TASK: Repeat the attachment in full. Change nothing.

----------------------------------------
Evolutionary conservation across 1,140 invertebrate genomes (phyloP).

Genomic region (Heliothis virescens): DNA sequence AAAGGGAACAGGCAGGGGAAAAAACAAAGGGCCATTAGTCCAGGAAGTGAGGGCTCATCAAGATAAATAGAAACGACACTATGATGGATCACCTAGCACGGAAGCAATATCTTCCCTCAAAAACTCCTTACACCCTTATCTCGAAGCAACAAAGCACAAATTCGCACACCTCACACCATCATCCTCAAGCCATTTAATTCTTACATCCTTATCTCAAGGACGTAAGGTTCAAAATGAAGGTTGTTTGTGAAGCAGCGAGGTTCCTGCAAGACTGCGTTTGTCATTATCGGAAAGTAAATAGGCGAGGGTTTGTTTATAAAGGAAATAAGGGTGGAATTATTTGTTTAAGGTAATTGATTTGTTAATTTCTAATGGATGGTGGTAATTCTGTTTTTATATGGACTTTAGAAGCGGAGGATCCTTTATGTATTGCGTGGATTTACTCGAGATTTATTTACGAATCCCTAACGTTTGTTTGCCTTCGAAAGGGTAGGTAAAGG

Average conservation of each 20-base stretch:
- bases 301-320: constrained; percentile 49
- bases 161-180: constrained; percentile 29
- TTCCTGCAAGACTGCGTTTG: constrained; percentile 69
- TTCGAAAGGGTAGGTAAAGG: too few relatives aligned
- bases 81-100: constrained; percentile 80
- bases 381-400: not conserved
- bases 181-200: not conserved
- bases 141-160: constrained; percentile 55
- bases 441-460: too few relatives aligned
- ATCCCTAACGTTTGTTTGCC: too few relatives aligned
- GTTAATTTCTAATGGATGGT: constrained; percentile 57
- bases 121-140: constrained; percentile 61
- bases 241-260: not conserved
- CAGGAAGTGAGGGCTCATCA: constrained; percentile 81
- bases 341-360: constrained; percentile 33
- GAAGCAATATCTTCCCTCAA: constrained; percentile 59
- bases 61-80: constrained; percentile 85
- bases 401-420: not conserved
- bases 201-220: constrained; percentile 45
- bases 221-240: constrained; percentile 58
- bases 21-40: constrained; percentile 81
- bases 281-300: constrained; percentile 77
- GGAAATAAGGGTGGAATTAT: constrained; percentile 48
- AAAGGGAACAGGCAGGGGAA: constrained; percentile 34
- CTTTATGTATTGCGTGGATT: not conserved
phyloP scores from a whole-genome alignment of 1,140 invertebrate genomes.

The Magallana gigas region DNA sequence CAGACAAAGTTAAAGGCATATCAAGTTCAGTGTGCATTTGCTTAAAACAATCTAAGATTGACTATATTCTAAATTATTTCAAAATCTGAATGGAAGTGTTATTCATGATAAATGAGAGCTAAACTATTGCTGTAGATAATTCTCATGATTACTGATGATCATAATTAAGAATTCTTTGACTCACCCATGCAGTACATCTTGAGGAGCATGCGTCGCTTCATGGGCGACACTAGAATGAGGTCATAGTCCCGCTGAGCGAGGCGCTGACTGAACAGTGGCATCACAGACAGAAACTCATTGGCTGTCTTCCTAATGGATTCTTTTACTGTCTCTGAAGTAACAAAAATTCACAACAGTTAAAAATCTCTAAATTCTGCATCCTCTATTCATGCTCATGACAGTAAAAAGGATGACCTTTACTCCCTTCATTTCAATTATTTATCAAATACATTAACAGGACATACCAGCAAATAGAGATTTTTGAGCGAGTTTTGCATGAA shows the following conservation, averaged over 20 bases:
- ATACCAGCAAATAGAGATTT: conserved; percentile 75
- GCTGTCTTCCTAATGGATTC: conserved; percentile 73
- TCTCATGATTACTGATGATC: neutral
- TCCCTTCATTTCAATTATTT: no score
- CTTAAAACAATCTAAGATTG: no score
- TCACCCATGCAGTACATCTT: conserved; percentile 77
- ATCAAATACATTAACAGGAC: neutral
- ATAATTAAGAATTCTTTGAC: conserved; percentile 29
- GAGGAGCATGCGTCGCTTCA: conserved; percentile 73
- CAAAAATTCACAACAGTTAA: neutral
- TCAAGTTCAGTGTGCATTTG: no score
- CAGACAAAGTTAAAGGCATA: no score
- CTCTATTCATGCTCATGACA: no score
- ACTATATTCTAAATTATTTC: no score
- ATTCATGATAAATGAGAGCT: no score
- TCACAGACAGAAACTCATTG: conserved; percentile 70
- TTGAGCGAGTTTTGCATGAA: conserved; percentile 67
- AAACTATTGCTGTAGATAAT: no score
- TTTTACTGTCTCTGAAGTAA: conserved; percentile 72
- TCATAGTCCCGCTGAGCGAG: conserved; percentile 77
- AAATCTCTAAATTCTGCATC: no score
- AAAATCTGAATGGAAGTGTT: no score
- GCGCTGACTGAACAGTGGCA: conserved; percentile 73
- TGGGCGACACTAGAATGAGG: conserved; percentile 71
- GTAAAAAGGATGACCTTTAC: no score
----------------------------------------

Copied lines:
Evolutionary conservation across 1,140 invertebrate genomes (phyloP).

Genomic region (Heliothis virescens): DNA sequence AAAGGGAACAGGCAGGGGAAAAAACAAAGGGCCATTAGTCCAGGAAGTGAGGGCTCATCAAGATAAATAGAAACGACACTATGATGGATCACCTAGCACGGAAGCAATATCTTCCCTCAAAAACTCCTTACACCCTTATCTCGAAGCAACAAAGCACAAATTCGCACACCTCACACCATCATCCTCAAGCCATTTAATTCTTACATCCTTATCTCAAGGACGTAAGGTTCAAAATGAAGGTTGTTTGTGAAGCAGCGAGGTTCCTGCAAGACTGCGTTTGTCATTATCGGAAAGTAAATAGGCGAGGGTTTGTTTATAAAGGAAATAAGGGTGGAATTATTTGTTTAAGGTAATTGATTTGTTAATTTCTAATGGATGGTGGTAATTCTGTTTTTATATGGACTTTAGAAGCGGAGGATCCTTTATGTATTGCGTGGATTTACTCGAGATTTATTTACGAATCCCTAACGTTTGTTTGCCTTCGAAAGGGTAGGTAAAGG

Average conservation of each 20-base stretch:
- bases 301-320: constrained; percentile 49
- bases 161-180: constrained; percentile 29
- TTCCTGCAAGACTGCGTTTG: constrained; percentile 69
- TTCGAAAGGGTAGGTAAAGG: too few relatives aligned
- bases 81-100: constrained; percentile 80
- bases 381-400: not conserved
- bases 181-200: not conserved
- bases 141-160: constrained; percentile 55
- bases 441-460: too few relatives aligned
- ATCCCTAACGTTTGTTTGCC: too few relatives aligned
- GTTAATTTCTAATGGATGGT: constrained; percentile 57
- bases 121-140: constrained; percentile 61
- bases 241-260: not conserved
- CAGGAAGTGAGGGCTCATCA: constrained; percentile 81
- bases 341-360: constrained; percentile 33
- GAAGCAATATCTTCCCTCAA: constrained; percentile 59
- bases 61-80: constrained; percentile 85
- bases 401-420: not conserved
- bases 201-220: constrained; percentile 45
- bases 221-240: constrained; percentile 58
- bases 21-40: constrained; percentile 81
- bases 281-300: constrained; percentile 77
- GGAAATAAGGGTGGAATTAT: constrained; percentile 48
- AAAGGGAACAGGCAGGGGAA: constrained; percentile 34
- CTTTATGTATTGCGTGGATT: not conserved
phyloP scores from a whole-genome alignment of 1,140 invertebrate genomes.

The Magallana gigas region DNA sequence CAGACAAAGTTAAAGGCATATCAAGTTCAGTGTGCATTTGCTTAAAACAATCTAAGATTGACTATATTCTAAATTATTTCAAAATCTGAATGGAAGTGTTATTCATGATAAATGAGAGCTAAACTATTGCTGTAGATAATTCTCATGATTACTGATGATCATAATTAAGAATTCTTTGACTCACCCATGCAGTACATCTTGAGGAGCATGCGTCGCTTCATGGGCGACACTAGAATGAGGTCATAGTCCCGCTGAGCGAGGCGCTGACTGAACAGTGGCATCACAGACAGAAACTCATTGGCTGTCTTCCTAATGGATTCTTTTACTGTCTCTGAAGTAACAAAAATTCACAACAGTTAAAAATCTCTAAATTCTGCATCCTCTATTCATGCTCATGACAGTAAAAAGGATGACCTTTACTCCCTTCATTTCAATTATTTATCAAATACATTAACAGGACATACCAGCAAATAGAGATTTTTGAGCGAGTTTTGCATGAA shows the following conservation, averaged over 20 bases:
- ATACCAGCAAATAGAGATTT: conserved; percentile 75
- GCTGTCTTCCTAATGGATTC: conserved; percentile 73
- TCTCATGATTACTGATGATC: neutral
- TCCCTTCATTTCAATTATTT: no score
- CTTAAAACAATCTAAGATTG: no score
- TCACCCATGCAGTACATCTT: conserved; percentile 77
- ATCAAATACATTAACAGGAC: neutral
- ATAATTAAGAATTCTTTGAC: conserved; percentile 29
- GAGGAGCATGCGTCGCTTCA: conserved; percentile 73
- CAAAAATTCACAACAGTTAA: neutral
- TCAAGTTCAGTGTGCATTTG: no score
- CAGACAAAGTTAAAGGCATA: no score
- CTCTATTCATGCTCATGACA: no score
- ACTATATTCTAAATTATTTC: no score
- ATTCATGATAAATGAGAGCT: no score
- TCACAGACAGAAACTCATTG: conserved; percentile 70
- TTGAGCGAGTTTTGCATGAA: conserved; percentile 67
- AAACTATTGCTGTAGATAAT: no score
- TTTTACTGTCTCTGAAGTAA: conserved; percentile 72
- TCATAGTCCCGCTGAGCGAG: conserved; percentile 77
- AAATCTCTAAATTCTGCATC: no score
- AAAATCTGAATGGAAGTGTT: no score
- GCGCTGACTGAACAGTGGCA: conserved; percentile 73
- TGGGCGACACTAGAATGAGG: conserved; percentile 71
- GTAAAAAGGATGACCTTTAC: no score